Smartphone ownership reaches critical mass in the U.S.
For the first time ever, more than half of the U.S. population now owns a smartphone. And people are choosing Android devices and iPhones almost equally.
While debate rages over whether Android devices, iPhones, BlackBerrys, or Windows Phones are better, there's no question that people increasingly prefer smartphones to feature phones.
And the Pew Research Center's Internet & American Life Project just released the numbers to back that up.
In the U.S., 56 percent of adults are now smartphone owners, according to a study published Wednesday by Pew. This is the first time since Pew began tracking the numbers that the majority of the population owns a smartphone.
Currently 91 percent of people in the U.S. own a cell phone and 35 percent have some sort of feature phone.
People of all ages appear to be snapping up smartphones. While young adults are the highest adopters with around 80 percent owning a smartphone, people 65 and older are also increasingly choosing smart over feature phones. According to Pew, 18 percent of people ages 65 and older own a smartphone -- compared with 13 percent a year ago.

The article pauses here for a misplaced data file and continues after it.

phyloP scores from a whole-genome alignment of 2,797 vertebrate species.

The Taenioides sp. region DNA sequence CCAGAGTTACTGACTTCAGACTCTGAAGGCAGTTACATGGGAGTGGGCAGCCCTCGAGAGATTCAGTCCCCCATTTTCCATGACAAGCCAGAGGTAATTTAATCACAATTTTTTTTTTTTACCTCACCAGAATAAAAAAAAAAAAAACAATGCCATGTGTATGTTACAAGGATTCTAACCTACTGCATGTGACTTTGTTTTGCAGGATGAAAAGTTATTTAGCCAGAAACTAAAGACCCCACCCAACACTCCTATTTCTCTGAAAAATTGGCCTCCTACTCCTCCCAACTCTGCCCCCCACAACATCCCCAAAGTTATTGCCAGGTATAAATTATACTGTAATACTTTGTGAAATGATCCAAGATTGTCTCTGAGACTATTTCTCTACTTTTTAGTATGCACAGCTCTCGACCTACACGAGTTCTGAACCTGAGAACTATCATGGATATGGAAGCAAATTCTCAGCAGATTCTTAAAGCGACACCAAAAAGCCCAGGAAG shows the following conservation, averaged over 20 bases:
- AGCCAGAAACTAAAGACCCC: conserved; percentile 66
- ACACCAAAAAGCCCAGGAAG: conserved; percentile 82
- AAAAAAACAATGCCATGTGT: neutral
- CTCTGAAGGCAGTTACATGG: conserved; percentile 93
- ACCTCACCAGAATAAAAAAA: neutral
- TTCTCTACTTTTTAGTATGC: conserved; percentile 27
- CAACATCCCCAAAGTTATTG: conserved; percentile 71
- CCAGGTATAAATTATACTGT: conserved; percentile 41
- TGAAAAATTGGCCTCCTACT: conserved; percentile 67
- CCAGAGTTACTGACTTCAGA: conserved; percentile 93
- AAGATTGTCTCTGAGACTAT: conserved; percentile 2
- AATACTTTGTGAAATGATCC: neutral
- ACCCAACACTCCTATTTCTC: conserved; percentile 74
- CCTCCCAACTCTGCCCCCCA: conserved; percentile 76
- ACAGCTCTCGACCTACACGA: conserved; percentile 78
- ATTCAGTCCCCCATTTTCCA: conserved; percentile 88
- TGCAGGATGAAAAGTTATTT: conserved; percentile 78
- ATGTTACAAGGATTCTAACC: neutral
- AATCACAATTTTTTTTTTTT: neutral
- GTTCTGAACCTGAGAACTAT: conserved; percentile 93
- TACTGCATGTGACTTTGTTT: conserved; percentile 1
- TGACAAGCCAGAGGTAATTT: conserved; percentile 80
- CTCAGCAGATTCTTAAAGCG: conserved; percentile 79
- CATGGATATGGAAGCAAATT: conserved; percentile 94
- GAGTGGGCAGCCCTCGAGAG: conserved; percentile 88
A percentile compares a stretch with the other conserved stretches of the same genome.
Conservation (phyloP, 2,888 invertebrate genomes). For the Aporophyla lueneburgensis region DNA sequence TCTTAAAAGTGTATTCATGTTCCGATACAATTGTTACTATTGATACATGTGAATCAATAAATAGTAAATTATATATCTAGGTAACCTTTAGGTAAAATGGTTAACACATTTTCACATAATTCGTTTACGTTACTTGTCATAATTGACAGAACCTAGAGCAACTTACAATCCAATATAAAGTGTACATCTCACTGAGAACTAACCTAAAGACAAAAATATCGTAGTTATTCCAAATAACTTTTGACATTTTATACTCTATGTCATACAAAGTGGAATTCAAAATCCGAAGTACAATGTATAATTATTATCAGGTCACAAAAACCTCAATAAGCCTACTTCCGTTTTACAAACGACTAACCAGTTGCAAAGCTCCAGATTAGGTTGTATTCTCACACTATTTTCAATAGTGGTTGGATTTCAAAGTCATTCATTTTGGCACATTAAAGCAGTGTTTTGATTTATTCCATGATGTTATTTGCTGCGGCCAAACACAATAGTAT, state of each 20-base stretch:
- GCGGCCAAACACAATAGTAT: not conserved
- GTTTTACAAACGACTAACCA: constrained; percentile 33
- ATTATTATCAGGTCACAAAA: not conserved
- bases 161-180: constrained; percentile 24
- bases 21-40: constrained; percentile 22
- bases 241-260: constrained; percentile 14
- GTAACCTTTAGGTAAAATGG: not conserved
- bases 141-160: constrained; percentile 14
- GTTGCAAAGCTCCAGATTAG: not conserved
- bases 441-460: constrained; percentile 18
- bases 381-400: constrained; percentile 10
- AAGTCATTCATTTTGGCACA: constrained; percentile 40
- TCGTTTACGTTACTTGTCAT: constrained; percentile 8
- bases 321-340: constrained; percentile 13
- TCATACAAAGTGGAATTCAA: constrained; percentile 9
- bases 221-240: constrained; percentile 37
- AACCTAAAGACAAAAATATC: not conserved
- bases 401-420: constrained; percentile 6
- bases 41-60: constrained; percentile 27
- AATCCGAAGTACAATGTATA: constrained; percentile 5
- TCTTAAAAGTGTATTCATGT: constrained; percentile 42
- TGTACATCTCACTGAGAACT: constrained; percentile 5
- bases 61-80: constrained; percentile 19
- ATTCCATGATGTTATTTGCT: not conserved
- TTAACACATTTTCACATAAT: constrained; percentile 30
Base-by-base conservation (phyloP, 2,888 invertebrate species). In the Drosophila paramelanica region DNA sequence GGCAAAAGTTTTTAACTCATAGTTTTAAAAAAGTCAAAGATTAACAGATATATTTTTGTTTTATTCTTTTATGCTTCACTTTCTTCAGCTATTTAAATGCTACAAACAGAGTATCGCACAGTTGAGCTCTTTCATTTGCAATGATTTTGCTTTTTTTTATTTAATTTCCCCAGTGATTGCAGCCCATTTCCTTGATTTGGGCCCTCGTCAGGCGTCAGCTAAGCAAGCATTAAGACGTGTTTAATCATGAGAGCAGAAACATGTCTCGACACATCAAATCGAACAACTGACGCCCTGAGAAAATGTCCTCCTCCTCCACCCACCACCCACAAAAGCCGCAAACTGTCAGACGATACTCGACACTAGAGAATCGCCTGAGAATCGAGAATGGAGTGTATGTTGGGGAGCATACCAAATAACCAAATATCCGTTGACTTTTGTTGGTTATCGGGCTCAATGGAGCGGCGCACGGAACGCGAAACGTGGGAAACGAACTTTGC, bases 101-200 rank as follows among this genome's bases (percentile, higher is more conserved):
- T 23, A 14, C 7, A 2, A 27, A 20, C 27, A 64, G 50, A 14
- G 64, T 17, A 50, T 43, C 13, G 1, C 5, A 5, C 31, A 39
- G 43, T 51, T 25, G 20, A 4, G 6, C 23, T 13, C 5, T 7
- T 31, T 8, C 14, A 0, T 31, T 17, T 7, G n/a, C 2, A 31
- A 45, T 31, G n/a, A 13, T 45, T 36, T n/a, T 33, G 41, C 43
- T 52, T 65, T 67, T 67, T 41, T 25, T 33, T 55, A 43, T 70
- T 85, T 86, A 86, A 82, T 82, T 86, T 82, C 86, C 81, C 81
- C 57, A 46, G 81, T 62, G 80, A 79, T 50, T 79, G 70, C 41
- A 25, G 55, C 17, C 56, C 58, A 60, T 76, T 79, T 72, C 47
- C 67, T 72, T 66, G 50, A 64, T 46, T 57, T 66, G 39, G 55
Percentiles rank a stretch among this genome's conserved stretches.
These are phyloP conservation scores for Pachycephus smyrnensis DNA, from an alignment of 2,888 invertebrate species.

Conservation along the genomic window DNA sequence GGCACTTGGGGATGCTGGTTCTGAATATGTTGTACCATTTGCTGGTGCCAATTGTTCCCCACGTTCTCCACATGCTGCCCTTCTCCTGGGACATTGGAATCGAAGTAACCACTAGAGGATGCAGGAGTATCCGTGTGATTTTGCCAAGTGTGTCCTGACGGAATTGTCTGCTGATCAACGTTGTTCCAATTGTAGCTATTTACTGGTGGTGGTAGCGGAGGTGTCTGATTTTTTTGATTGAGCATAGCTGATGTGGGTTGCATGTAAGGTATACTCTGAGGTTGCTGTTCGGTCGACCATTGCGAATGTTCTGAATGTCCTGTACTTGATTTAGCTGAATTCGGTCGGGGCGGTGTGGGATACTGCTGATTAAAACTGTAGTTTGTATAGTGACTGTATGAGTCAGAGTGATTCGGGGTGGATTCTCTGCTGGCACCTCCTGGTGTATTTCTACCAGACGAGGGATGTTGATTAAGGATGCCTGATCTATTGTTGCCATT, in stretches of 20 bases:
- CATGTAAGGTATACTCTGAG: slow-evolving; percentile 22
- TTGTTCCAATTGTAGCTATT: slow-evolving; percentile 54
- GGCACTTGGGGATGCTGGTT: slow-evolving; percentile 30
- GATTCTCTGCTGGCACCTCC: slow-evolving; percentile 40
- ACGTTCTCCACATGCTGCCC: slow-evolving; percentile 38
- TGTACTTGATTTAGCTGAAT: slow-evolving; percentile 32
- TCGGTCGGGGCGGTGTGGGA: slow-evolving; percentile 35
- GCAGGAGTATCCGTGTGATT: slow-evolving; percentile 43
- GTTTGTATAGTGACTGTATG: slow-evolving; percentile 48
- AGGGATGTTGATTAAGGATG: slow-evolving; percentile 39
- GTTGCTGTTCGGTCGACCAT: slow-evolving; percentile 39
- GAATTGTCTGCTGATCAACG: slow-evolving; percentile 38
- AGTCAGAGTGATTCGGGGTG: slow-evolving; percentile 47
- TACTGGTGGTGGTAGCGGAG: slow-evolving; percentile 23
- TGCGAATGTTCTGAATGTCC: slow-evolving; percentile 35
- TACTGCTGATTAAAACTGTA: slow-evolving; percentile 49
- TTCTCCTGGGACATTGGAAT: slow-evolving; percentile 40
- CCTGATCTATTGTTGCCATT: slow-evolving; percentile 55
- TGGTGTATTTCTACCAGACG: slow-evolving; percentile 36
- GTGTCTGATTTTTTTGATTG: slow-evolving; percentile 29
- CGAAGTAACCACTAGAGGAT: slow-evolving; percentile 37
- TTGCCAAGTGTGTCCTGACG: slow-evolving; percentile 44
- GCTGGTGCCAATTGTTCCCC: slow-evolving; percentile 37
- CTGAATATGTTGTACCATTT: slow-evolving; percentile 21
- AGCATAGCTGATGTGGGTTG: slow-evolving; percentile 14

So, what type of device are people choosing?
It appears that Android has a slight edge. Twenty-eight percent of all U.S. cell phone owners have an Android device, while 25 percent own an Apple
"Android and iPhone owners are equally common within the cell owner population as a whole, although this ratio differs across various demographic groups," Pew's Aaron Smith wrote in the study. "Cell phone owners from a wide range of educational and household income groupings have similar levels of Android adoption, but those from the upper end of the income and education spectrum are much more likely than those with lower income and educational levels to say they own an iPhone. Indeed, fully half -- 49 percent -- of cell owners with a household income of $150,000 or more say their phone is an iPhone."